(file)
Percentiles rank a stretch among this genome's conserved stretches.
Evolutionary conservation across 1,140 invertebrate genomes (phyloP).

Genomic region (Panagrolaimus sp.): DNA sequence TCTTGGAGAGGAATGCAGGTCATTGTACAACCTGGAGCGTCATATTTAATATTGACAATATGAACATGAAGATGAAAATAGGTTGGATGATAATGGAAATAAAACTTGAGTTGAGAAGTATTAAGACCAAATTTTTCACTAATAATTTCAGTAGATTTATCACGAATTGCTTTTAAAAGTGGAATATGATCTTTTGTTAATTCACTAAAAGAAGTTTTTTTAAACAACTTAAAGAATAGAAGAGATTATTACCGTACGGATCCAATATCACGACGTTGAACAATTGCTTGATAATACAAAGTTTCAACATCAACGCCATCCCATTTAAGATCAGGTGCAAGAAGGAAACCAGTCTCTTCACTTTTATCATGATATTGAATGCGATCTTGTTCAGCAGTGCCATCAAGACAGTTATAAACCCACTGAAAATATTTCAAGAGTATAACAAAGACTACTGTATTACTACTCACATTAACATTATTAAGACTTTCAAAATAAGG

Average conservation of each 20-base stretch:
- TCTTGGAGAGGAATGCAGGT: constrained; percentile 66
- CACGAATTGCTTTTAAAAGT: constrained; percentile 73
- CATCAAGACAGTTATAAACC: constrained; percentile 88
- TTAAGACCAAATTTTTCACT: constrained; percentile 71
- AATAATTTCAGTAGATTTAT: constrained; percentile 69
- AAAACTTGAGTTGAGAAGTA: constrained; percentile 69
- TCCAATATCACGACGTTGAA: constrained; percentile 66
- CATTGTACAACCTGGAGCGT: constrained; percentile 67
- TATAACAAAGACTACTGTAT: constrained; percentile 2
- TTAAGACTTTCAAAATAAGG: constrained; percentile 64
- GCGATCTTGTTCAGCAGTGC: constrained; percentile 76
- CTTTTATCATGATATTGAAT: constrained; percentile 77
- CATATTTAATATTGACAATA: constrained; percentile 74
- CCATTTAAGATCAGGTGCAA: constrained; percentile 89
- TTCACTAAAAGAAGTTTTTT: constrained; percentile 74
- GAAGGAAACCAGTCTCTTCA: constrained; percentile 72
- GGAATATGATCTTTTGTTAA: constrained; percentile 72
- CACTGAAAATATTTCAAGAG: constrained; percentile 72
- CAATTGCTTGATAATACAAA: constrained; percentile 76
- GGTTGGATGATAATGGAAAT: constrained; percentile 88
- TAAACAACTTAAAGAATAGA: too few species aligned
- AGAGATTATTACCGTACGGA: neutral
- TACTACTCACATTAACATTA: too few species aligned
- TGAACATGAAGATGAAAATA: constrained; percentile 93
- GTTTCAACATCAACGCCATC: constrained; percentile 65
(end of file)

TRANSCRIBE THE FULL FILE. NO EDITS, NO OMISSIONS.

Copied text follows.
Percentiles rank a stretch among this genome's conserved stretches.
Evolutionary conservation across 1,140 invertebrate genomes (phyloP).

Genomic region (Panagrolaimus sp.): DNA sequence TCTTGGAGAGGAATGCAGGTCATTGTACAACCTGGAGCGTCATATTTAATATTGACAATATGAACATGAAGATGAAAATAGGTTGGATGATAATGGAAATAAAACTTGAGTTGAGAAGTATTAAGACCAAATTTTTCACTAATAATTTCAGTAGATTTATCACGAATTGCTTTTAAAAGTGGAATATGATCTTTTGTTAATTCACTAAAAGAAGTTTTTTTAAACAACTTAAAGAATAGAAGAGATTATTACCGTACGGATCCAATATCACGACGTTGAACAATTGCTTGATAATACAAAGTTTCAACATCAACGCCATCCCATTTAAGATCAGGTGCAAGAAGGAAACCAGTCTCTTCACTTTTATCATGATATTGAATGCGATCTTGTTCAGCAGTGCCATCAAGACAGTTATAAACCCACTGAAAATATTTCAAGAGTATAACAAAGACTACTGTATTACTACTCACATTAACATTATTAAGACTTTCAAAATAAGG

Average conservation of each 20-base stretch:
- TCTTGGAGAGGAATGCAGGT: constrained; percentile 66
- CACGAATTGCTTTTAAAAGT: constrained; percentile 73
- CATCAAGACAGTTATAAACC: constrained; percentile 88
- TTAAGACCAAATTTTTCACT: constrained; percentile 71
- AATAATTTCAGTAGATTTAT: constrained; percentile 69
- AAAACTTGAGTTGAGAAGTA: constrained; percentile 69
- TCCAATATCACGACGTTGAA: constrained; percentile 66
- CATTGTACAACCTGGAGCGT: constrained; percentile 67
- TATAACAAAGACTACTGTAT: constrained; percentile 2
- TTAAGACTTTCAAAATAAGG: constrained; percentile 64
- GCGATCTTGTTCAGCAGTGC: constrained; percentile 76
- CTTTTATCATGATATTGAAT: constrained; percentile 77
- CATATTTAATATTGACAATA: constrained; percentile 74
- CCATTTAAGATCAGGTGCAA: constrained; percentile 89
- TTCACTAAAAGAAGTTTTTT: constrained; percentile 74
- GAAGGAAACCAGTCTCTTCA: constrained; percentile 72
- GGAATATGATCTTTTGTTAA: constrained; percentile 72
- CACTGAAAATATTTCAAGAG: constrained; percentile 72
- CAATTGCTTGATAATACAAA: constrained; percentile 76
- GGTTGGATGATAATGGAAAT: constrained; percentile 88
- TAAACAACTTAAAGAATAGA: too few species aligned
- AGAGATTATTACCGTACGGA: neutral
- TACTACTCACATTAACATTA: too few species aligned
- TGAACATGAAGATGAAAATA: constrained; percentile 93
- GTTTCAACATCAACGCCATC: constrained; percentile 65